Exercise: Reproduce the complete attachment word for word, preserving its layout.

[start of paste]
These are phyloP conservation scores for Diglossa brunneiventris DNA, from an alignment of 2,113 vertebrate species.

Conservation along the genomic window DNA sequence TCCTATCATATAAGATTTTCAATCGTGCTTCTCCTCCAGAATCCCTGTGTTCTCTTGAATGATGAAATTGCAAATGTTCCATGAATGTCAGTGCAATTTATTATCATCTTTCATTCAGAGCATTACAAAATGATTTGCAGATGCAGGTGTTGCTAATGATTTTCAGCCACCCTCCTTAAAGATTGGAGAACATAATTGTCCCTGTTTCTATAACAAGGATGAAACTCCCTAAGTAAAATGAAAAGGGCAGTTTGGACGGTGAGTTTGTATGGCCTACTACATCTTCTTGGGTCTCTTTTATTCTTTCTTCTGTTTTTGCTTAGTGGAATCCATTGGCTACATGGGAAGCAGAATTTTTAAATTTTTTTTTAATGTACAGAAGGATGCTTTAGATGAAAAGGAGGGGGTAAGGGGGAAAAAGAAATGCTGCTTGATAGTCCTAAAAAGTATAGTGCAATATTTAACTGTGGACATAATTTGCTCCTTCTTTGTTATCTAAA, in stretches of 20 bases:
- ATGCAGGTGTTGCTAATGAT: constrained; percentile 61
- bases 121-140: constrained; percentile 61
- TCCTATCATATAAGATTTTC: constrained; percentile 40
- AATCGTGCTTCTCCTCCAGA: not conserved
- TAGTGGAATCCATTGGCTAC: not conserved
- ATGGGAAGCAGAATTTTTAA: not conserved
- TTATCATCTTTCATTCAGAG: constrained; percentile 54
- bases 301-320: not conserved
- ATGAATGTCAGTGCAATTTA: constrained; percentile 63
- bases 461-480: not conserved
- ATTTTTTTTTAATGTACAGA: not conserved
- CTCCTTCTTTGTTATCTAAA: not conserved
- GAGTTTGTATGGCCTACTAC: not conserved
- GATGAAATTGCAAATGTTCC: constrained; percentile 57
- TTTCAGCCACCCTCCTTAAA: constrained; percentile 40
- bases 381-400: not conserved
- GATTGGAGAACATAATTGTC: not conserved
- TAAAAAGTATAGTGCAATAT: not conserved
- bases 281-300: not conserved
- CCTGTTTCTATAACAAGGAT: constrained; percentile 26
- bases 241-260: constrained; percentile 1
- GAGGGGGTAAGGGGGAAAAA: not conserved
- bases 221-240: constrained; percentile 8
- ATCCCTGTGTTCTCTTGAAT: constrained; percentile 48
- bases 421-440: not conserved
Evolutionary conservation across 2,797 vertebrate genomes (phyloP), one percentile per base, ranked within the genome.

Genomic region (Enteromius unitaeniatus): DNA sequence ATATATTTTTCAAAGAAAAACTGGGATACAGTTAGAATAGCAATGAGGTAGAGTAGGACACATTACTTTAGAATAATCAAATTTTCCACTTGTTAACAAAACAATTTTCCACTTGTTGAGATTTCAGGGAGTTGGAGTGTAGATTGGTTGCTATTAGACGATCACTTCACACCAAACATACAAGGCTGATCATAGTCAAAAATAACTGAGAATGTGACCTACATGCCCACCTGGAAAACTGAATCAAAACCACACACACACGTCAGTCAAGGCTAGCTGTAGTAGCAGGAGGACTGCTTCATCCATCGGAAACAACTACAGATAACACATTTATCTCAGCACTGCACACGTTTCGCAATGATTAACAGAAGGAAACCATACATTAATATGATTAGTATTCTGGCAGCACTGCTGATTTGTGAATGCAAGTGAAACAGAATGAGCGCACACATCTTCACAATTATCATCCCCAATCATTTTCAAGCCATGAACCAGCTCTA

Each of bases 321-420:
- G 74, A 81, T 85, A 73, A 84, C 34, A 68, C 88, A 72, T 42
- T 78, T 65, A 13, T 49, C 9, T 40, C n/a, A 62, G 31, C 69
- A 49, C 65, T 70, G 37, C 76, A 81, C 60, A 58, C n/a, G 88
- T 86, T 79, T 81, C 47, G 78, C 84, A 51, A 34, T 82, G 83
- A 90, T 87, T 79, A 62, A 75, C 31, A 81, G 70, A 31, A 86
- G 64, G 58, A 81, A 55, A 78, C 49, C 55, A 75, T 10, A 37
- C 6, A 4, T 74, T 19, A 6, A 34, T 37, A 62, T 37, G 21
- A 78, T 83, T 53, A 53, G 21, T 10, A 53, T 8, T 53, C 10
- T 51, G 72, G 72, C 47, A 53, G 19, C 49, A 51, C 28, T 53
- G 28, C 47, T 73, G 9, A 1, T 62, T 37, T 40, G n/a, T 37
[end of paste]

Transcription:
These are phyloP conservation scores for Diglossa brunneiventris DNA, from an alignment of 2,113 vertebrate species.

Conservation along the genomic window DNA sequence TCCTATCATATAAGATTTTCAATCGTGCTTCTCCTCCAGAATCCCTGTGTTCTCTTGAATGATGAAATTGCAAATGTTCCATGAATGTCAGTGCAATTTATTATCATCTTTCATTCAGAGCATTACAAAATGATTTGCAGATGCAGGTGTTGCTAATGATTTTCAGCCACCCTCCTTAAAGATTGGAGAACATAATTGTCCCTGTTTCTATAACAAGGATGAAACTCCCTAAGTAAAATGAAAAGGGCAGTTTGGACGGTGAGTTTGTATGGCCTACTACATCTTCTTGGGTCTCTTTTATTCTTTCTTCTGTTTTTGCTTAGTGGAATCCATTGGCTACATGGGAAGCAGAATTTTTAAATTTTTTTTTAATGTACAGAAGGATGCTTTAGATGAAAAGGAGGGGGTAAGGGGGAAAAAGAAATGCTGCTTGATAGTCCTAAAAAGTATAGTGCAATATTTAACTGTGGACATAATTTGCTCCTTCTTTGTTATCTAAA, in stretches of 20 bases:
- ATGCAGGTGTTGCTAATGAT: constrained; percentile 61
- bases 121-140: constrained; percentile 61
- TCCTATCATATAAGATTTTC: constrained; percentile 40
- AATCGTGCTTCTCCTCCAGA: not conserved
- TAGTGGAATCCATTGGCTAC: not conserved
- ATGGGAAGCAGAATTTTTAA: not conserved
- TTATCATCTTTCATTCAGAG: constrained; percentile 54
- bases 301-320: not conserved
- ATGAATGTCAGTGCAATTTA: constrained; percentile 63
- bases 461-480: not conserved
- ATTTTTTTTTAATGTACAGA: not conserved
- CTCCTTCTTTGTTATCTAAA: not conserved
- GAGTTTGTATGGCCTACTAC: not conserved
- GATGAAATTGCAAATGTTCC: constrained; percentile 57
- TTTCAGCCACCCTCCTTAAA: constrained; percentile 40
- bases 381-400: not conserved
- GATTGGAGAACATAATTGTC: not conserved
- TAAAAAGTATAGTGCAATAT: not conserved
- bases 281-300: not conserved
- CCTGTTTCTATAACAAGGAT: constrained; percentile 26
- bases 241-260: constrained; percentile 1
- GAGGGGGTAAGGGGGAAAAA: not conserved
- bases 221-240: constrained; percentile 8
- ATCCCTGTGTTCTCTTGAAT: constrained; percentile 48
- bases 421-440: not conserved
Evolutionary conservation across 2,797 vertebrate genomes (phyloP), one percentile per base, ranked within the genome.

Genomic region (Enteromius unitaeniatus): DNA sequence ATATATTTTTCAAAGAAAAACTGGGATACAGTTAGAATAGCAATGAGGTAGAGTAGGACACATTACTTTAGAATAATCAAATTTTCCACTTGTTAACAAAACAATTTTCCACTTGTTGAGATTTCAGGGAGTTGGAGTGTAGATTGGTTGCTATTAGACGATCACTTCACACCAAACATACAAGGCTGATCATAGTCAAAAATAACTGAGAATGTGACCTACATGCCCACCTGGAAAACTGAATCAAAACCACACACACACGTCAGTCAAGGCTAGCTGTAGTAGCAGGAGGACTGCTTCATCCATCGGAAACAACTACAGATAACACATTTATCTCAGCACTGCACACGTTTCGCAATGATTAACAGAAGGAAACCATACATTAATATGATTAGTATTCTGGCAGCACTGCTGATTTGTGAATGCAAGTGAAACAGAATGAGCGCACACATCTTCACAATTATCATCCCCAATCATTTTCAAGCCATGAACCAGCTCTA

Each of bases 321-420:
- G 74, A 81, T 85, A 73, A 84, C 34, A 68, C 88, A 72, T 42
- T 78, T 65, A 13, T 49, C 9, T 40, C n/a, A 62, G 31, C 69
- A 49, C 65, T 70, G 37, C 76, A 81, C 60, A 58, C n/a, G 88
- T 86, T 79, T 81, C 47, G 78, C 84, A 51, A 34, T 82, G 83
- A 90, T 87, T 79, A 62, A 75, C 31, A 81, G 70, A 31, A 86
- G 64, G 58, A 81, A 55, A 78, C 49, C 55, A 75, T 10, A 37
- C 6, A 4, T 74, T 19, A 6, A 34, T 37, A 62, T 37, G 21
- A 78, T 83, T 53, A 53, G 21, T 10, A 53, T 8, T 53, C 10
- T 51, G 72, G 72, C 47, A 53, G 19, C 49, A 51, C 28, T 53
- G 28, C 47, T 73, G 9, A 1, T 62, T 37, T 40, G n/a, T 37